Pour some Chrome on Firefox

One thing I do like about Google’s new browser, unveiled last week, is the refreshing sky bluish theme that I am sure helps feel it more responsive, and clean.

Obviously I am not the only one and after less than a week since its release, there are already not one but two ways to reproduce Chrome’s fresh look in Firefox 3.

Chromifox, is a Firefox theme created by  falconer, that brings the sky blue, reproduces the tabs aspect and rounded menus.

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WebChunks: even better than the real thing

One of the new features introduced by Internet Explorer 8 Beta 1 (and still present in Beta 2) is WebSlices, a cool feature that lets you subscribe not to a page but to a summarized version of it including images and styling, provided the web developer has defined a way to access it. Not too long after, Daniel Glazman, of Nvu fame, released a quick implementation of WebSlices called WebChunks, a Firefox extension, that was subject to the same limitation.

But WebChunks 0.3, released today, breaks all the rules and lets you subscribe to any element in any page: go to any page, press the WebChunks button, and select Create your own webchunk in current page. Then you just have to click on the element you want to subscribe to, and you’re done. And it does it without the previous dependency on the Greasemonkey extension.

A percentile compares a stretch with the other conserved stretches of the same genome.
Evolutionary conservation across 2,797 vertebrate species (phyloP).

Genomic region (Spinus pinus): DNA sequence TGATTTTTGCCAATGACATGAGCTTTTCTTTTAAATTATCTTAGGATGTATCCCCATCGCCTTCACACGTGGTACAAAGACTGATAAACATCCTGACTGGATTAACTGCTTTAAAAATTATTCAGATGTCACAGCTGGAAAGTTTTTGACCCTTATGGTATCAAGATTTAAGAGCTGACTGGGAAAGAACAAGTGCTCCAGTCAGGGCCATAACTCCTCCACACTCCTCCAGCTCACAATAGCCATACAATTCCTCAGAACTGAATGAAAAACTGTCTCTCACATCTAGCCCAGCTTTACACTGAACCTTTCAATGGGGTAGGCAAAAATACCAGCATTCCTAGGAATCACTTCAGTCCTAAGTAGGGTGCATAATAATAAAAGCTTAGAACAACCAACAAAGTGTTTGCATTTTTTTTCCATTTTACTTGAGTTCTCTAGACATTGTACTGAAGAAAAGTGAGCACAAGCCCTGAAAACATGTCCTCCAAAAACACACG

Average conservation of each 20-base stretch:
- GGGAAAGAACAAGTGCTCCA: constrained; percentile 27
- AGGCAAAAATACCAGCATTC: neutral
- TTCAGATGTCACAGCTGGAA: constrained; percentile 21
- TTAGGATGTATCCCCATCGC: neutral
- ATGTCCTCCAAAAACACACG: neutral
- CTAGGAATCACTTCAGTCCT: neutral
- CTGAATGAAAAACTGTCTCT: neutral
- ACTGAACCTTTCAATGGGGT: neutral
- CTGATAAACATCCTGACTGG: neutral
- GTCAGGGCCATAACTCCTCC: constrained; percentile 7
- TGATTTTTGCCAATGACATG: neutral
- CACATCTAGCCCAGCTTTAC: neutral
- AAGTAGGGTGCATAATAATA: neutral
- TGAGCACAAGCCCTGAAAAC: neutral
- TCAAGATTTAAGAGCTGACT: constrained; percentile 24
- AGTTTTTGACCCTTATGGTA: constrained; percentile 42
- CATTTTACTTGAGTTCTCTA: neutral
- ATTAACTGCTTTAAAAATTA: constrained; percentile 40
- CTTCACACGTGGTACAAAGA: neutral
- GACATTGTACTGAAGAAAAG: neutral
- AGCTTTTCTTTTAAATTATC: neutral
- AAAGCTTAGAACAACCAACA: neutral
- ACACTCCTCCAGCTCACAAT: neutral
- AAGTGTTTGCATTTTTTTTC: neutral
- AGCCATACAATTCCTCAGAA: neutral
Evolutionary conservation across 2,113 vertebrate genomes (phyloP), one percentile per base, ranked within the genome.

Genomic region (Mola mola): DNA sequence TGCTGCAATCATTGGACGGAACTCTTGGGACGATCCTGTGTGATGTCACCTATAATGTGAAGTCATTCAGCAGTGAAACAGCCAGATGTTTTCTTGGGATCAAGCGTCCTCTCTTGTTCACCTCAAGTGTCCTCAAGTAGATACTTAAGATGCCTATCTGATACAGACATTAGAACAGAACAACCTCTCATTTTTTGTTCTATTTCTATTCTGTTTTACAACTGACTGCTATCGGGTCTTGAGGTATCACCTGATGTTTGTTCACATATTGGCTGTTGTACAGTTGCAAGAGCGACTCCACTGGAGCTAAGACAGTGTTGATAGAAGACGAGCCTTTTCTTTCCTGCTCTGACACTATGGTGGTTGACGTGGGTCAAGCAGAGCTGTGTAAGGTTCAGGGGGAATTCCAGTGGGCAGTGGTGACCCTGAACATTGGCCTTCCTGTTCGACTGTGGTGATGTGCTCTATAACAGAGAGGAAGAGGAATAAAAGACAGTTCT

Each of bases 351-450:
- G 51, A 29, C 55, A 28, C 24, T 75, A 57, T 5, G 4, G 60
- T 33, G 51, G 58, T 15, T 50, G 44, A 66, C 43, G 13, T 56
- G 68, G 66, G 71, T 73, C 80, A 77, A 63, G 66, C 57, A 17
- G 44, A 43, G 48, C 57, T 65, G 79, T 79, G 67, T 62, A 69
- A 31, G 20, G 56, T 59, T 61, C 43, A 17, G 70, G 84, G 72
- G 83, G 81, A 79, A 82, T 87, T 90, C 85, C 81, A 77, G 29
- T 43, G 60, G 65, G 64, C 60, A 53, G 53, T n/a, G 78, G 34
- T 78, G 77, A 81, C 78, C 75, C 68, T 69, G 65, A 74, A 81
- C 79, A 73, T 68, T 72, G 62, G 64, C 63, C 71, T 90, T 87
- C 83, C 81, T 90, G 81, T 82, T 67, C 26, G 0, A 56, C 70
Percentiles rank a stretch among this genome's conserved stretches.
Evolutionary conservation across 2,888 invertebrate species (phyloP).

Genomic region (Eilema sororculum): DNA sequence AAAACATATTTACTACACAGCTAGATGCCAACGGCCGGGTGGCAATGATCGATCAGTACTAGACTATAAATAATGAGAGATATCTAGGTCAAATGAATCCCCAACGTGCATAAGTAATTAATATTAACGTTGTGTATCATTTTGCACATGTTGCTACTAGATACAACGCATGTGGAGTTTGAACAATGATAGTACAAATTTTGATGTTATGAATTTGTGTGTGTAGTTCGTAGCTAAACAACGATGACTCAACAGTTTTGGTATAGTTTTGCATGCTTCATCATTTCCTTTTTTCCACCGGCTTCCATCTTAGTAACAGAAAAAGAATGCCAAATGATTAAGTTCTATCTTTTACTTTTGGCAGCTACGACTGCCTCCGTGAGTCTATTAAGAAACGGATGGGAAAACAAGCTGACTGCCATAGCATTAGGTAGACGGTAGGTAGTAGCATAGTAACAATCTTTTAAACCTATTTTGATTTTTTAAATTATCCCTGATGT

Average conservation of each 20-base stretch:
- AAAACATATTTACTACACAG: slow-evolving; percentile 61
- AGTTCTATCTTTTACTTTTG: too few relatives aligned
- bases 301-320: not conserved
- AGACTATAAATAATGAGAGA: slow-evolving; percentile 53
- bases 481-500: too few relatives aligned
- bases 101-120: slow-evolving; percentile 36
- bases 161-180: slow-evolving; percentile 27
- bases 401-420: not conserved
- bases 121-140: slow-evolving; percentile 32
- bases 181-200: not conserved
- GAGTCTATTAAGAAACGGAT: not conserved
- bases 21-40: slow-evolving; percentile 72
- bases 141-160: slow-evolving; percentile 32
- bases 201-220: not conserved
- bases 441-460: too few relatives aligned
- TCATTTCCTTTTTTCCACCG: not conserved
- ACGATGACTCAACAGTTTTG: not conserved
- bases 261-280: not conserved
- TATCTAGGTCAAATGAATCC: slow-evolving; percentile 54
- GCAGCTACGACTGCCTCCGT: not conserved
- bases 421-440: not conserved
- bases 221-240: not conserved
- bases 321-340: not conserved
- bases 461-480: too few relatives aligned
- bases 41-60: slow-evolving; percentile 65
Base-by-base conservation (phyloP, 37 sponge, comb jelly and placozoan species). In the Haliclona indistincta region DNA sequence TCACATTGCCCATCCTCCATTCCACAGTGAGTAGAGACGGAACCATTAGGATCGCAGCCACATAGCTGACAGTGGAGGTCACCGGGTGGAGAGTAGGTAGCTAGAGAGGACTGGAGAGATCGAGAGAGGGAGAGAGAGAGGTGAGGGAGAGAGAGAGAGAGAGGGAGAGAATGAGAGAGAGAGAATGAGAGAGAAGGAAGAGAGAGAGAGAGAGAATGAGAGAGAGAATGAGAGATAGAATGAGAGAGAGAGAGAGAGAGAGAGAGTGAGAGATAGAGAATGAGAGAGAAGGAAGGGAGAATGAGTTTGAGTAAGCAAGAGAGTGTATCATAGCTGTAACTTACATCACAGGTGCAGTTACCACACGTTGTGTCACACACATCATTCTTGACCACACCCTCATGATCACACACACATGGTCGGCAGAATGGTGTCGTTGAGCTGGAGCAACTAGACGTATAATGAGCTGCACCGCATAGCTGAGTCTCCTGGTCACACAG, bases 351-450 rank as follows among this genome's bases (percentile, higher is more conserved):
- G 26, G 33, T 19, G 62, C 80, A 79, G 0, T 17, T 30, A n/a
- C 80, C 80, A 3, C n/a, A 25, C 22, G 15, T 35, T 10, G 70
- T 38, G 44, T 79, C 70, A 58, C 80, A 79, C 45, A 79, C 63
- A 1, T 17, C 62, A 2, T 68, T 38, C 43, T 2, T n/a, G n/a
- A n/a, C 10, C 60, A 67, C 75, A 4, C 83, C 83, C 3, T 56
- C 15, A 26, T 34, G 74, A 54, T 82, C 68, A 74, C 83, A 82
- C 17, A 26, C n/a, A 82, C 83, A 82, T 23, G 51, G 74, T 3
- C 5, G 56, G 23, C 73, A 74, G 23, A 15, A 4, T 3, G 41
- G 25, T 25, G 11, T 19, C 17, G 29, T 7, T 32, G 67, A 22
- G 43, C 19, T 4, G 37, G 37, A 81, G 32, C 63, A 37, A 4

WebChunks is a dream. It can effectively replace several other extensions in a few seconds. For example I have set it to check for today’s featured Firefox add-on, weather in San Juan, Lima and Geneva, the status of hurricane Ike, a couple of eBay items and even the current Mozilla Links poll, all within minutes and without the need of any other extension.

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Connecting the web with Firefox and Ubiquity

Mozilla Labs has released the first public release of Ubiquity, a Firefox extension that has been in the works for a few months now and introduced during the Mozilla Summit, last month.

It is really hard to explain what it does but here are a couple of examples:

One:

  • select a piece of text you want to translate
  • press Ctrl + Space to invoke the Ubiquity command line, type trans and press Enter.
  • a translated version of the selected text replaces the content in the actual page.

Two:

  • select a piece of text you want to share by email
  • press Ctrl + Space to invoke the Ubiquity command line, type email this to, select a contact (pulled from your Gmail contacts) and press Enter.
  • you get a Gmail compose page ready for you to press Send to complete the asked action.

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